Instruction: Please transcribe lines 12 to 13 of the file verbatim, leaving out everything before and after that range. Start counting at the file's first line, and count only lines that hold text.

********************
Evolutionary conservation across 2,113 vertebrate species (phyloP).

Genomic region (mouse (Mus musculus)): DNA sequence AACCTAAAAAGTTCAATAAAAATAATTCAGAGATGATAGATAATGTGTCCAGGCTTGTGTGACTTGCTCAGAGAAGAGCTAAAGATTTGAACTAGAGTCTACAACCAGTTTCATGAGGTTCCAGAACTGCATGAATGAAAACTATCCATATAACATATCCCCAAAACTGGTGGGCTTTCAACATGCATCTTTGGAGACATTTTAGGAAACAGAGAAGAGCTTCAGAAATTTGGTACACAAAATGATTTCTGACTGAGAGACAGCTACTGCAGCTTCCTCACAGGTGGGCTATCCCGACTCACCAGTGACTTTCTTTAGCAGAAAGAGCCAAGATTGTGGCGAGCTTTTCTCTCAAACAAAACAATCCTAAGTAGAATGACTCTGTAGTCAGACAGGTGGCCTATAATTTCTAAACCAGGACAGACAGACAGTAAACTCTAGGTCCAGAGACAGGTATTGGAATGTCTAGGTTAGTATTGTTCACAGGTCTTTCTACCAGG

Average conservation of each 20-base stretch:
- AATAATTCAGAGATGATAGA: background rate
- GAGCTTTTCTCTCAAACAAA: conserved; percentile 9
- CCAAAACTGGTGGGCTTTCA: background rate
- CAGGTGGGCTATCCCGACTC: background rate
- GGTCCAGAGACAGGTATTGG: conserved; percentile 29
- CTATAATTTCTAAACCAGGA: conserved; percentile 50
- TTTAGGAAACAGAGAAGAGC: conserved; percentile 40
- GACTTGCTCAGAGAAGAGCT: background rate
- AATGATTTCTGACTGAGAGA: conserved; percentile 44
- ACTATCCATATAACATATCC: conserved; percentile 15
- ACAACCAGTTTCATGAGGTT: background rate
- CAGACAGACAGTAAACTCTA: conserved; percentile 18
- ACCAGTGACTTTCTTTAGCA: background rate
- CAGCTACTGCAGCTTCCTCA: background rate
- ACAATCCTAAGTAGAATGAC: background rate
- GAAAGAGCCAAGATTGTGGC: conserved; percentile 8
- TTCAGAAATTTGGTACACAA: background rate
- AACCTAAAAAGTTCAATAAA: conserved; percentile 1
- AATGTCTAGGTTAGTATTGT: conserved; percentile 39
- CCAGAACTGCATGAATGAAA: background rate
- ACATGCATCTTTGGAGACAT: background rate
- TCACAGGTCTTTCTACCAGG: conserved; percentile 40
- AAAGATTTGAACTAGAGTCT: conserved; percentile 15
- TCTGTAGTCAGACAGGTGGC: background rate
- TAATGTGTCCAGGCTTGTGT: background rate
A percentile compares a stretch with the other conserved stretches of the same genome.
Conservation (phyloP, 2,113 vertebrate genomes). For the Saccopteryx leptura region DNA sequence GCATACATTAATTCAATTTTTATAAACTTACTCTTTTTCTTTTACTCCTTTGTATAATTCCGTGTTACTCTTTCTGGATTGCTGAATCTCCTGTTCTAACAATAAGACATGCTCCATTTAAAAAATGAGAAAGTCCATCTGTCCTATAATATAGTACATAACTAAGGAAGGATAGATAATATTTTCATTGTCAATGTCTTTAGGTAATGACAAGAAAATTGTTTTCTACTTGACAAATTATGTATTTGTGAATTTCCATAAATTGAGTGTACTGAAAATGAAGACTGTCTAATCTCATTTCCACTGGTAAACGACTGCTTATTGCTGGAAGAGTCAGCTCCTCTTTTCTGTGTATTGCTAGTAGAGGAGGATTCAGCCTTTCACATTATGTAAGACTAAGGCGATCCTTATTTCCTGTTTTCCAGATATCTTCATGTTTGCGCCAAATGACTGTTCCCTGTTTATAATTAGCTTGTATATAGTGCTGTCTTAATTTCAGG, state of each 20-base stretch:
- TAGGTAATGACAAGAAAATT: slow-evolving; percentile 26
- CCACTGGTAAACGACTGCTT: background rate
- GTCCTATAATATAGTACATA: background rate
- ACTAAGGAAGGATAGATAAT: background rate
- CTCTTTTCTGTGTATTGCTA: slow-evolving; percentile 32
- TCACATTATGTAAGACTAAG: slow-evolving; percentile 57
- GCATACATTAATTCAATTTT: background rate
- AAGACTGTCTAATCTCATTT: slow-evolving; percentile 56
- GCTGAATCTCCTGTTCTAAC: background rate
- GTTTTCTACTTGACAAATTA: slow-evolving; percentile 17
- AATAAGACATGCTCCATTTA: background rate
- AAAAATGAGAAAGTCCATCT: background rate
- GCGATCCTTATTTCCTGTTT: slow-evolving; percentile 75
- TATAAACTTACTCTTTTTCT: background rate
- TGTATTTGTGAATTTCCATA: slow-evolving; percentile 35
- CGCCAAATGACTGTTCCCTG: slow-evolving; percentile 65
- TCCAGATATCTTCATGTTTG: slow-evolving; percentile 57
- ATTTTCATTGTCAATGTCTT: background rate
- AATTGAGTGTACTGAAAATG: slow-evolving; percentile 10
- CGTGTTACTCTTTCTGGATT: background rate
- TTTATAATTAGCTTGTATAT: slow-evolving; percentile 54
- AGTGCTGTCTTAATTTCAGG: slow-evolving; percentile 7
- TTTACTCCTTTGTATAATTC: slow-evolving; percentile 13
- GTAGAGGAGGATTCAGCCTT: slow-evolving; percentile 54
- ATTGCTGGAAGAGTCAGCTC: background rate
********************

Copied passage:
- AATGATTTCTGACTGAGAGA: conserved; percentile 44
- ACTATCCATATAACATATCC: conserved; percentile 15